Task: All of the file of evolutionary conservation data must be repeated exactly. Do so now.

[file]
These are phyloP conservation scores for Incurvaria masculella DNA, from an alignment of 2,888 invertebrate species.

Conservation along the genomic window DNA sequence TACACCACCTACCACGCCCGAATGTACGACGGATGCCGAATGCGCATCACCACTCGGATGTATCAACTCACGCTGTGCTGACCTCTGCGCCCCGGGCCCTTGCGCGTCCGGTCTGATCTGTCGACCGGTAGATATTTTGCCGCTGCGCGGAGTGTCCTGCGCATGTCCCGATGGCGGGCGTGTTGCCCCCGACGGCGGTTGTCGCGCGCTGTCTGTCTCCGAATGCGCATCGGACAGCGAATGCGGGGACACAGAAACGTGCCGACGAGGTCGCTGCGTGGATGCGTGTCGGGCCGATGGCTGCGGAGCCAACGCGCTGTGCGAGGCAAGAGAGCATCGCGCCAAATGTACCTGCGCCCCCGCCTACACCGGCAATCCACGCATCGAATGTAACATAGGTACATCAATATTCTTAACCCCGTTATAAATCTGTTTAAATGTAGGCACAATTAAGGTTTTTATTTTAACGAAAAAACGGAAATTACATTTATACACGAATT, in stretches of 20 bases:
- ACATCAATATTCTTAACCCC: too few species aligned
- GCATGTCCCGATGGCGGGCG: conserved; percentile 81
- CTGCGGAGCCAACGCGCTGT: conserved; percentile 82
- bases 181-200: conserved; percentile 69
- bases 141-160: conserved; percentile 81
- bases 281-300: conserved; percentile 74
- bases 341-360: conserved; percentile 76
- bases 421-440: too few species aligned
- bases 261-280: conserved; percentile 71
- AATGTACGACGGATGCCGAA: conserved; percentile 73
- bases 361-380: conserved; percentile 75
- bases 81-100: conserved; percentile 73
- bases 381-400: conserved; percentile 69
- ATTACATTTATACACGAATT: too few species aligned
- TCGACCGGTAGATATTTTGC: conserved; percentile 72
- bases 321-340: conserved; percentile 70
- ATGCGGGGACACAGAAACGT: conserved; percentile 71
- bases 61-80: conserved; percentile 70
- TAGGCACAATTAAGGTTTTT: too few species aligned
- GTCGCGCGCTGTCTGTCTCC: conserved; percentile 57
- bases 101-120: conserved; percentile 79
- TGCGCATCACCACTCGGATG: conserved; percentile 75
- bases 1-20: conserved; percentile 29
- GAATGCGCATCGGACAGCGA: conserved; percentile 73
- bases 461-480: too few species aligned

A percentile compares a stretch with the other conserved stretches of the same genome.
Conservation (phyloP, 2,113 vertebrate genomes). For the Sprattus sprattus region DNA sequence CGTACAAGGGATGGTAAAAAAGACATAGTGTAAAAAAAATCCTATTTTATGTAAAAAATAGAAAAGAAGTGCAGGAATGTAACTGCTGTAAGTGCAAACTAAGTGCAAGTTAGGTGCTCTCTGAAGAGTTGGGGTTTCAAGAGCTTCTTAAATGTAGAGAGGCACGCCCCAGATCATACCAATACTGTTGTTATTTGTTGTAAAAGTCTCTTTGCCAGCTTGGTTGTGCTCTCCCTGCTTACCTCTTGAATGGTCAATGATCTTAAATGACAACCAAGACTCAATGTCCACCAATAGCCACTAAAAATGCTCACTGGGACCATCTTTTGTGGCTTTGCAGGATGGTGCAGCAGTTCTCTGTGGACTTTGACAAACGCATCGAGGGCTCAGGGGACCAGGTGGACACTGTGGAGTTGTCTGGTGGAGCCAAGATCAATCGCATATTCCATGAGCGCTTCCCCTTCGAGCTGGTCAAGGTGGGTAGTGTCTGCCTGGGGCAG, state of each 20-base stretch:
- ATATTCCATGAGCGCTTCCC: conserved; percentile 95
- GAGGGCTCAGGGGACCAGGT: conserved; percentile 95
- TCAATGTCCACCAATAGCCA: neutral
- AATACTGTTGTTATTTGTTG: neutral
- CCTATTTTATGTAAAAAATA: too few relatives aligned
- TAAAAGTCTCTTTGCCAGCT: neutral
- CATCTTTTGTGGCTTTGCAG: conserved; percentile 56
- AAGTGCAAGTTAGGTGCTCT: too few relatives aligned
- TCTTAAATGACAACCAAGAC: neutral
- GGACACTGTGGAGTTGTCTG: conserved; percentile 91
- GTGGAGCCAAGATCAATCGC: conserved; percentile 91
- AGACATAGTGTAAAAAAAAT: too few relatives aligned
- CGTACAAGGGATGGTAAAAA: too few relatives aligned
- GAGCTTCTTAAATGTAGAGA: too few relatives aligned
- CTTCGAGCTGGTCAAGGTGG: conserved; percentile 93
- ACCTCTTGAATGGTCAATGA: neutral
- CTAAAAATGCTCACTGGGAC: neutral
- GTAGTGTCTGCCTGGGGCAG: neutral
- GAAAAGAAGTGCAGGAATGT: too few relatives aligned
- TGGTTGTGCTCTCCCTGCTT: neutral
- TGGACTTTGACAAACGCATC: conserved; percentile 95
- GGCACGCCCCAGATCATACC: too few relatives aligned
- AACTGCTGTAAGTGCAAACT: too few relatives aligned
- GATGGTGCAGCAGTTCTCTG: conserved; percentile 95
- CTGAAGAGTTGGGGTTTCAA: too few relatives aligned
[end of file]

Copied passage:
These are phyloP conservation scores for Incurvaria masculella DNA, from an alignment of 2,888 invertebrate species.

Conservation along the genomic window DNA sequence TACACCACCTACCACGCCCGAATGTACGACGGATGCCGAATGCGCATCACCACTCGGATGTATCAACTCACGCTGTGCTGACCTCTGCGCCCCGGGCCCTTGCGCGTCCGGTCTGATCTGTCGACCGGTAGATATTTTGCCGCTGCGCGGAGTGTCCTGCGCATGTCCCGATGGCGGGCGTGTTGCCCCCGACGGCGGTTGTCGCGCGCTGTCTGTCTCCGAATGCGCATCGGACAGCGAATGCGGGGACACAGAAACGTGCCGACGAGGTCGCTGCGTGGATGCGTGTCGGGCCGATGGCTGCGGAGCCAACGCGCTGTGCGAGGCAAGAGAGCATCGCGCCAAATGTACCTGCGCCCCCGCCTACACCGGCAATCCACGCATCGAATGTAACATAGGTACATCAATATTCTTAACCCCGTTATAAATCTGTTTAAATGTAGGCACAATTAAGGTTTTTATTTTAACGAAAAAACGGAAATTACATTTATACACGAATT, in stretches of 20 bases:
- ACATCAATATTCTTAACCCC: too few species aligned
- GCATGTCCCGATGGCGGGCG: conserved; percentile 81
- CTGCGGAGCCAACGCGCTGT: conserved; percentile 82
- bases 181-200: conserved; percentile 69
- bases 141-160: conserved; percentile 81
- bases 281-300: conserved; percentile 74
- bases 341-360: conserved; percentile 76
- bases 421-440: too few species aligned
- bases 261-280: conserved; percentile 71
- AATGTACGACGGATGCCGAA: conserved; percentile 73
- bases 361-380: conserved; percentile 75
- bases 81-100: conserved; percentile 73
- bases 381-400: conserved; percentile 69
- ATTACATTTATACACGAATT: too few species aligned
- TCGACCGGTAGATATTTTGC: conserved; percentile 72
- bases 321-340: conserved; percentile 70
- ATGCGGGGACACAGAAACGT: conserved; percentile 71
- bases 61-80: conserved; percentile 70
- TAGGCACAATTAAGGTTTTT: too few species aligned
- GTCGCGCGCTGTCTGTCTCC: conserved; percentile 57
- bases 101-120: conserved; percentile 79
- TGCGCATCACCACTCGGATG: conserved; percentile 75
- bases 1-20: conserved; percentile 29
- GAATGCGCATCGGACAGCGA: conserved; percentile 73
- bases 461-480: too few species aligned

A percentile compares a stretch with the other conserved stretches of the same genome.
Conservation (phyloP, 2,113 vertebrate genomes). For the Sprattus sprattus region DNA sequence CGTACAAGGGATGGTAAAAAAGACATAGTGTAAAAAAAATCCTATTTTATGTAAAAAATAGAAAAGAAGTGCAGGAATGTAACTGCTGTAAGTGCAAACTAAGTGCAAGTTAGGTGCTCTCTGAAGAGTTGGGGTTTCAAGAGCTTCTTAAATGTAGAGAGGCACGCCCCAGATCATACCAATACTGTTGTTATTTGTTGTAAAAGTCTCTTTGCCAGCTTGGTTGTGCTCTCCCTGCTTACCTCTTGAATGGTCAATGATCTTAAATGACAACCAAGACTCAATGTCCACCAATAGCCACTAAAAATGCTCACTGGGACCATCTTTTGTGGCTTTGCAGGATGGTGCAGCAGTTCTCTGTGGACTTTGACAAACGCATCGAGGGCTCAGGGGACCAGGTGGACACTGTGGAGTTGTCTGGTGGAGCCAAGATCAATCGCATATTCCATGAGCGCTTCCCCTTCGAGCTGGTCAAGGTGGGTAGTGTCTGCCTGGGGCAG, state of each 20-base stretch:
- ATATTCCATGAGCGCTTCCC: conserved; percentile 95
- GAGGGCTCAGGGGACCAGGT: conserved; percentile 95
- TCAATGTCCACCAATAGCCA: neutral
- AATACTGTTGTTATTTGTTG: neutral
- CCTATTTTATGTAAAAAATA: too few relatives aligned
- TAAAAGTCTCTTTGCCAGCT: neutral
- CATCTTTTGTGGCTTTGCAG: conserved; percentile 56
- AAGTGCAAGTTAGGTGCTCT: too few relatives aligned
- TCTTAAATGACAACCAAGAC: neutral
- GGACACTGTGGAGTTGTCTG: conserved; percentile 91
- GTGGAGCCAAGATCAATCGC: conserved; percentile 91
- AGACATAGTGTAAAAAAAAT: too few relatives aligned
- CGTACAAGGGATGGTAAAAA: too few relatives aligned
- GAGCTTCTTAAATGTAGAGA: too few relatives aligned
- CTTCGAGCTGGTCAAGGTGG: conserved; percentile 93
- ACCTCTTGAATGGTCAATGA: neutral
- CTAAAAATGCTCACTGGGAC: neutral
- GTAGTGTCTGCCTGGGGCAG: neutral
- GAAAAGAAGTGCAGGAATGT: too few relatives aligned
- TGGTTGTGCTCTCCCTGCTT: neutral
- TGGACTTTGACAAACGCATC: conserved; percentile 95
- GGCACGCCCCAGATCATACC: too few relatives aligned
- AACTGCTGTAAGTGCAAACT: too few relatives aligned
- GATGGTGCAGCAGTTCTCTG: conserved; percentile 95
- CTGAAGAGTTGGGGTTTCAA: too few relatives aligned